Ákos Birkás, The Books, 1978
Ákos Birkás: A Human Being Is Always Interesting
Nov 28, 2023 – Jan 26, 2024
Vintage Galéria
Budapest, Hungary

A concise part of Ákos Birkás’ oeuvre, which came to the end with the artist’s death in 2018, is on view for the first time at Vintage Galéria, selected by the Ákos Birkás Art Foundation. The joint aim of the foundation and the gallery is to research and introduce the oeuvre of Ákos Birkás to the Hungarian and international public, the current exhibition is also part of the work in progress.

The subject matter may seem obvious to an audience familiar with the oeuvre of Ákos Birkás: the exhibition is organized around the motifs of the face and the head, and the genre of the portrait. With a total of ten works of varying techniques and sizes, we provide an overview of Birkás’ artistic practice from the late 1960s to the 2010s, highlighting the correlations between the works and the changes. Of course, we can only glimpse the artistic experiments and questions that the artist raised picture by picture through series consisting of a large number of pieces, but the works shown are significant on their own, representing an era, topic and type of image. Throughout his career spanning over five decades, Ákos Birkás’ interest in the fundamental questions of painting, including portraiture and human representation, remained unchanged. The broad intellectual horizon and contemplative attitude with which he questioned the role and social significance of the artist and art from time to time emerges through the works.

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The critical attitude towards painting and his own art led to radical, yet consistent steps in Birkás’s practice. He received the greatest conspicuousness when he turned again to figurative painting at the end of the 1990s, now incorporating the outcomes of the “technical image” (photograph, press photo, film, etc.) into his art. Between 1999 and 2001, he created a series of double portraits, in which he juxtaposed two different panels, creating a single portrait from the faces of people of different genders and personalities painted with bright colours and light brush strokes. The models are close and dear acquaintances of the artist, but the subject matter remains the relationship between the two halves of the picture: the people looking at the camera, at the painter and the viewer, the opposition or the possible unity of the two faces, the dividing line between the two personalities and the resulting visual and emotional tension, as in this case between the very similar, yet different Anna and Lenke Birkás (O.T. (23.1 A-L), 2001).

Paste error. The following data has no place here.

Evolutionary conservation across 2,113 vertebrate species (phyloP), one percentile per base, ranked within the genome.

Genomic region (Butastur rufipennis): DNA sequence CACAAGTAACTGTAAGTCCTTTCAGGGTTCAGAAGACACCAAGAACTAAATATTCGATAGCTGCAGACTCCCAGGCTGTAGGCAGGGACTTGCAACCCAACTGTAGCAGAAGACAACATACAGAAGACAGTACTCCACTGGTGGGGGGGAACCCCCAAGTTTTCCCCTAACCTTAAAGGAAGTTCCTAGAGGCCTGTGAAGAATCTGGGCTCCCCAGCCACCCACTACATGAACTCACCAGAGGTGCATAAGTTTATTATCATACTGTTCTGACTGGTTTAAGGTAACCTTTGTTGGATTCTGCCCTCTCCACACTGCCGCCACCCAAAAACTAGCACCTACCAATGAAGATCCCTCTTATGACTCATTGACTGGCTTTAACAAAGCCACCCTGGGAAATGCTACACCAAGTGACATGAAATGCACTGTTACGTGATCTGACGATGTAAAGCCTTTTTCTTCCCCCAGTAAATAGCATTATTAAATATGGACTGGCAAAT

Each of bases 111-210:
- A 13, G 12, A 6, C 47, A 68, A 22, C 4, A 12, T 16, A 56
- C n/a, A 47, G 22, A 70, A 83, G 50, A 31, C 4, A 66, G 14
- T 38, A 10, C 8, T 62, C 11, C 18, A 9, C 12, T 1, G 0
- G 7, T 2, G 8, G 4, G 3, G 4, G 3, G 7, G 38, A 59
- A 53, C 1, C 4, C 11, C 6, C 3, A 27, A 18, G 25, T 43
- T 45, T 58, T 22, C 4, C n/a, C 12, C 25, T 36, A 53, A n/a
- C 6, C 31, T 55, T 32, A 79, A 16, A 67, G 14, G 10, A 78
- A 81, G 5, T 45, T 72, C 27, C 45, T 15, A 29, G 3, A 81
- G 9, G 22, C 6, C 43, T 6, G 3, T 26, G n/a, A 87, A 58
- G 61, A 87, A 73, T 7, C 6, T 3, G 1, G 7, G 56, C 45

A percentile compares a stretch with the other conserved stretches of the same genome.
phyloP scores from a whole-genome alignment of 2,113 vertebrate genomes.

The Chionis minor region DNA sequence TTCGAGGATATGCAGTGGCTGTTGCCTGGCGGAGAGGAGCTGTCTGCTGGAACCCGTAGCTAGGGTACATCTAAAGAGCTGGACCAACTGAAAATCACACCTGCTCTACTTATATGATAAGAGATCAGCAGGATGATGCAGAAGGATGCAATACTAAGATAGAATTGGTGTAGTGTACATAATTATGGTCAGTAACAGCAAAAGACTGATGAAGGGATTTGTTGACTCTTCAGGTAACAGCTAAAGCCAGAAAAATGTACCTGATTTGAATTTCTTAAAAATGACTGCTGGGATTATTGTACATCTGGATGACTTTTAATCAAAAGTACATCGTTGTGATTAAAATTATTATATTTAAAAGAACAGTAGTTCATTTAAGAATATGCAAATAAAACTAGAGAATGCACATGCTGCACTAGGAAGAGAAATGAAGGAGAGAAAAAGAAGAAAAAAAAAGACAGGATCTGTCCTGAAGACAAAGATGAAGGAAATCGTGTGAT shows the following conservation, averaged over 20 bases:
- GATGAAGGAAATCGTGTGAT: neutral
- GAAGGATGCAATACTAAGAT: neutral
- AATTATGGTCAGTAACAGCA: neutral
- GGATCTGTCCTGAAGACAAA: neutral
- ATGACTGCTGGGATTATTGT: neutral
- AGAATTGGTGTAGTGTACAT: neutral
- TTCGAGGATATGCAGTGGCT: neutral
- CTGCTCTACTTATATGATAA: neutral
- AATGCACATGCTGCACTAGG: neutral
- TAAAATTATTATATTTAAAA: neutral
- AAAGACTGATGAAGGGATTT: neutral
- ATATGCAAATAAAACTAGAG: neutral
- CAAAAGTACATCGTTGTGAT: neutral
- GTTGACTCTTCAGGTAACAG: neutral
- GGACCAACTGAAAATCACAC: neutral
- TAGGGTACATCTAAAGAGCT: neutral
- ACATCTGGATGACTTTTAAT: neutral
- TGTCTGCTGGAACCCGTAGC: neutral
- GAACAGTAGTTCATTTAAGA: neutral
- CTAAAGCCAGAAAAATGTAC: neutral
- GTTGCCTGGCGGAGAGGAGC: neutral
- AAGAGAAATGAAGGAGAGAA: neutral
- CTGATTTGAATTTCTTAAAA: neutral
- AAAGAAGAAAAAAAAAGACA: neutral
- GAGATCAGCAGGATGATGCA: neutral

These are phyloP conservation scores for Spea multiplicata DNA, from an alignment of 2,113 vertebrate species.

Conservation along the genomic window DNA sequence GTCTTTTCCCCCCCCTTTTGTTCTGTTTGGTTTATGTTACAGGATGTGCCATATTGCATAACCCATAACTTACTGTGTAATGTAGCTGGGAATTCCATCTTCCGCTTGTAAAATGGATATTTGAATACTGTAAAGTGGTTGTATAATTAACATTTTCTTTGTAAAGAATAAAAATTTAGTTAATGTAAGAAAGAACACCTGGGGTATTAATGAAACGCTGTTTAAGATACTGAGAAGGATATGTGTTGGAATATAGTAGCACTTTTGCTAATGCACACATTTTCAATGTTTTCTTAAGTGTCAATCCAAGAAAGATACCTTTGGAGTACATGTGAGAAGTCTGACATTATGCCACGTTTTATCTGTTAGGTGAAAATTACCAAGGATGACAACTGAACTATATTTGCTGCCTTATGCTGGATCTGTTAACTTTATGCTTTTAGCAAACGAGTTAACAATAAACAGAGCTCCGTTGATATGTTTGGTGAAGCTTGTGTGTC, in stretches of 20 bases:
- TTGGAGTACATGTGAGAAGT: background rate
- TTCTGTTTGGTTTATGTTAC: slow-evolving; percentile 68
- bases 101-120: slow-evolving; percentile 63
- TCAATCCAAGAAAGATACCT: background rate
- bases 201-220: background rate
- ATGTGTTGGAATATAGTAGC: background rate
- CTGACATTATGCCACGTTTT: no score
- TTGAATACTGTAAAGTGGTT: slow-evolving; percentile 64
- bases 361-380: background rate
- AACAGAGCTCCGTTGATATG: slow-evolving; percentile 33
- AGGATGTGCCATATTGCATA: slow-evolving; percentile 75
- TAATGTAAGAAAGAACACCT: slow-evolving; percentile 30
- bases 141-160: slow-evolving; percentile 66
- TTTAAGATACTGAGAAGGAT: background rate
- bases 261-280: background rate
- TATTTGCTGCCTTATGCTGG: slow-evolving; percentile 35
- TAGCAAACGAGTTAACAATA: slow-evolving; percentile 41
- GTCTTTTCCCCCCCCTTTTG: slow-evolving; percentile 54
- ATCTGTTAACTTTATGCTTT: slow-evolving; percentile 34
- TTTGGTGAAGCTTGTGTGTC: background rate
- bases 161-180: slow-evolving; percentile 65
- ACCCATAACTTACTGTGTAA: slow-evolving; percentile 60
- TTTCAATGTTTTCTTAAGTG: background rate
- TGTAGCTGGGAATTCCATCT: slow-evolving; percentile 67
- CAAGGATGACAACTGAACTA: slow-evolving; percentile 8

Birkás’ “populist” self-portrait (The Populist Odalisque, 2014) is one of those candid pictures, of which the artist has painted several since 2014, that are not without self-irony, depicting the male body undisguised. In the series, we can see bodies hugging each other in intimate situations, while sleeping, exposed to the viewers gaze and to the camera, often in dark or low light, couples connected to each other in strange situations. In case of the exhibited painting, Birkás appears twice: in the foreground of the picture while sleeping, in bluish night light, and in the background in the pose of Matisse’s famous odalisque, awake, looking at the camera (Odalisque in Red Pants, 1921). The pattern of the background, painted in bright colours, is also reminiscent of Matisse’s late paper cutouts made in the 1940s and 1950s. In his late figurative paintings, Birkás is primarily interested in the concentration and painterly availability of the scenes – the looks, the movements, the general human states of being, emotions, and situations conveyed by them, which rise above the narrowly interpreted reality and daily politics.

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